Anita Rogers Gallery is thrilled to introduce the work of Tristan Barlow and Hans Neleman in an upcoming two-person exhibition. The show, on view from January 10 through February 11, 2017 at 77 Mercer Street #2N, New York, will include original oil paintings from Barlow and mixed media assemblages from Neleman. Both artists embrace bold motifs, strong colors and a sense of the paradoxical, whether it be in the playful yet dark tone of the works, the frenetic yet balanced compositions or the elegant yet provocative nature of the forms.

Barlow (b. 1990, Jackson, Mississippi) studied at the New York Studio School with Carole Robb and at the University of Southern Mississippi before receiving his MFA from the Slade School of Fine Art, London. The artist now lives and works in London. Barlow’s large-scale expressive works on linen are evocative explorations of spatial relationships, communication, color, shape and scale. On the recent works included in this exhibition, Barlow writes:

My paintings are visual fictions, constructs of spatial tensions. Painting is a collection point for thoughts, personal philosophies, and abstract notions of what I perceive to be the world. It is a physical process that involves an extensive relationship to heavy metals, newly synthesized pigments, and mysterious powders, and processes as old as the hills. It is the internet and the Ancient Egyptians pulled tightly into a collection of marks that delineate a visual experience and image. It is a space that exists on a surface and in space. Painting is a collection of paradoxes.

Through making a mark on a surface, scraping, scrubbing, destroying, and reconstructing, a painting becomes a fiction that requires a willing suspension of disbelief, a mythic narrative where the protagonist is a mark on a surface of the 2- dimensional picture place that holds infinite potential for visual spaces. I don’t know if either of these notions are tangible or real as much as they are mysteries or half-truths that I believe out of choice and necessity. I keep on the edges of truth and let the actions involved in painting become more imperative, more mythological in my mind.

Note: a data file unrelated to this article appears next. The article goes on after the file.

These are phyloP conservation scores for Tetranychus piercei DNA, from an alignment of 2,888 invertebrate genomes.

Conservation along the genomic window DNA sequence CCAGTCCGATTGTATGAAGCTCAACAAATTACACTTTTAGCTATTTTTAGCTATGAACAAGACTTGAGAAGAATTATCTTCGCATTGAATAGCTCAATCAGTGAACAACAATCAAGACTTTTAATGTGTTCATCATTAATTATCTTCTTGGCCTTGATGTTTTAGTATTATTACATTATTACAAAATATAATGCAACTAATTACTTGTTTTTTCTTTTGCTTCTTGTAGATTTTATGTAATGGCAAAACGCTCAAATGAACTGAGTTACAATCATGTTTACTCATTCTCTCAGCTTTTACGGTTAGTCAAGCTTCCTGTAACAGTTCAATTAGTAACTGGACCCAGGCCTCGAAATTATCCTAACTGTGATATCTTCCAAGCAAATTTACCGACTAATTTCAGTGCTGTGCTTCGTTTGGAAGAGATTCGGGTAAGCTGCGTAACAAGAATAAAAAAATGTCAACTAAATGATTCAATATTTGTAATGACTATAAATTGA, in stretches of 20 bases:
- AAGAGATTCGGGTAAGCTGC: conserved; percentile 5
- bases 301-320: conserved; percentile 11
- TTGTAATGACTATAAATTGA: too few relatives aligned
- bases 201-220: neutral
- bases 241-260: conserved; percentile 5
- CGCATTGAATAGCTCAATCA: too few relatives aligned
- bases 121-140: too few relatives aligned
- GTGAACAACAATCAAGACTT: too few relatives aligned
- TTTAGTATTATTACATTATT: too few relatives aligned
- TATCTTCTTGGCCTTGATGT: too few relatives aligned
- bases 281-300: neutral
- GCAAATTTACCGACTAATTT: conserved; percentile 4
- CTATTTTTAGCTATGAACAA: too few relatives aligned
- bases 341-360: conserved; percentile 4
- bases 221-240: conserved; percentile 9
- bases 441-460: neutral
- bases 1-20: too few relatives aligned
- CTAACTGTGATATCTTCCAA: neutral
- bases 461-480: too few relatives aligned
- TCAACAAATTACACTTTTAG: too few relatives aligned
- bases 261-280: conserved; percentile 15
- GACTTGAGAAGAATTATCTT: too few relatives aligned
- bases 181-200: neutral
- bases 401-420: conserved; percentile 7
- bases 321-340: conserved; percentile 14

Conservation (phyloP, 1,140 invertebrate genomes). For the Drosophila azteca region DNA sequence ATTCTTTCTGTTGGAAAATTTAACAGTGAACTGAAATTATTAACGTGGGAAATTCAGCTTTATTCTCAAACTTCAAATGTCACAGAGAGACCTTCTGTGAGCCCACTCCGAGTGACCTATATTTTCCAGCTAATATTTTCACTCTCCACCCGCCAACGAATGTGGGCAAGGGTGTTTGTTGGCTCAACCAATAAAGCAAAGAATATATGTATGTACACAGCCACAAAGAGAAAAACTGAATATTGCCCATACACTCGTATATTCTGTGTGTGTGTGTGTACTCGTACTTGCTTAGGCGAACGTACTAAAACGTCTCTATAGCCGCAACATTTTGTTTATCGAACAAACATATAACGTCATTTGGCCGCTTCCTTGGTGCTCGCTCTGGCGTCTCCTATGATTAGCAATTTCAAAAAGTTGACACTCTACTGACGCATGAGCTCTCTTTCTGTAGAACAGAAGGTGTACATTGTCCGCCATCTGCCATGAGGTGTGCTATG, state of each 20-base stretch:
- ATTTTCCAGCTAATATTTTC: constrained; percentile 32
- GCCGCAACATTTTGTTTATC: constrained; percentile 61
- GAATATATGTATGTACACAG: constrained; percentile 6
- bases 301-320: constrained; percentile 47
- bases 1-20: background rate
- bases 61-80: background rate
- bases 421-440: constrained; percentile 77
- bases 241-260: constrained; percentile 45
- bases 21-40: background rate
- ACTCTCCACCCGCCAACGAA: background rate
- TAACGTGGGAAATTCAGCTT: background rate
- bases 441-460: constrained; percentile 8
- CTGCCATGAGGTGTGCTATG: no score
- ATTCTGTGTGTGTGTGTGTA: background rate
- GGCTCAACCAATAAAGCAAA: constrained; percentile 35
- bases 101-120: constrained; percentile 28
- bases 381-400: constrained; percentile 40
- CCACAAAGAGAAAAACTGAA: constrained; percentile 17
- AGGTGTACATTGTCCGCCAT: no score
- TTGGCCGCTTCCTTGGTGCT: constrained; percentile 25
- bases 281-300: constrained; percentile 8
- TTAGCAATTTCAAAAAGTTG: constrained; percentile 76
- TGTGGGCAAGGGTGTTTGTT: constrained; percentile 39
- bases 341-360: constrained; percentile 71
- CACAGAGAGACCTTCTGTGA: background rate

Dutch-born photographer and artist, Neleman (b. 1960) studied Fine Art at Goldsmiths University in London. He holds a Bachelor’s Degree in Film & Photography and a Master of Arts Degree from New York University. He studied with Robert Mapplethorpe, Duane Michals and Arnold Newman. Neleman’s collaged works, in the tradition of Joseph Cornell, are put forth in distressed iron frames housing astute composites of old and new, found and created objects addressing sexuality, mortality and identity. On the assemblages, Neleman states:

The assemblages explore taboos, erotic symbolism, morbid beauty and the harmony of opposites between mortal and vital, revered and profane, myth and modern tale.

Found objects are re-appropriated and combined with layers of collaged and painted imagery, to create ‘portraits’ or 'abstractions' that aim to transfigure elements of darkness into an aesthetic realm.

Elements of myth always lie between perception and concept: they are signs. This perception—or, the image—is linked with something concrete, whereas the concept can refer to something else, and the potential metaphysical references are unlimited. David Henry Thoreau stated: “The question is not what you look at, it is what you see.”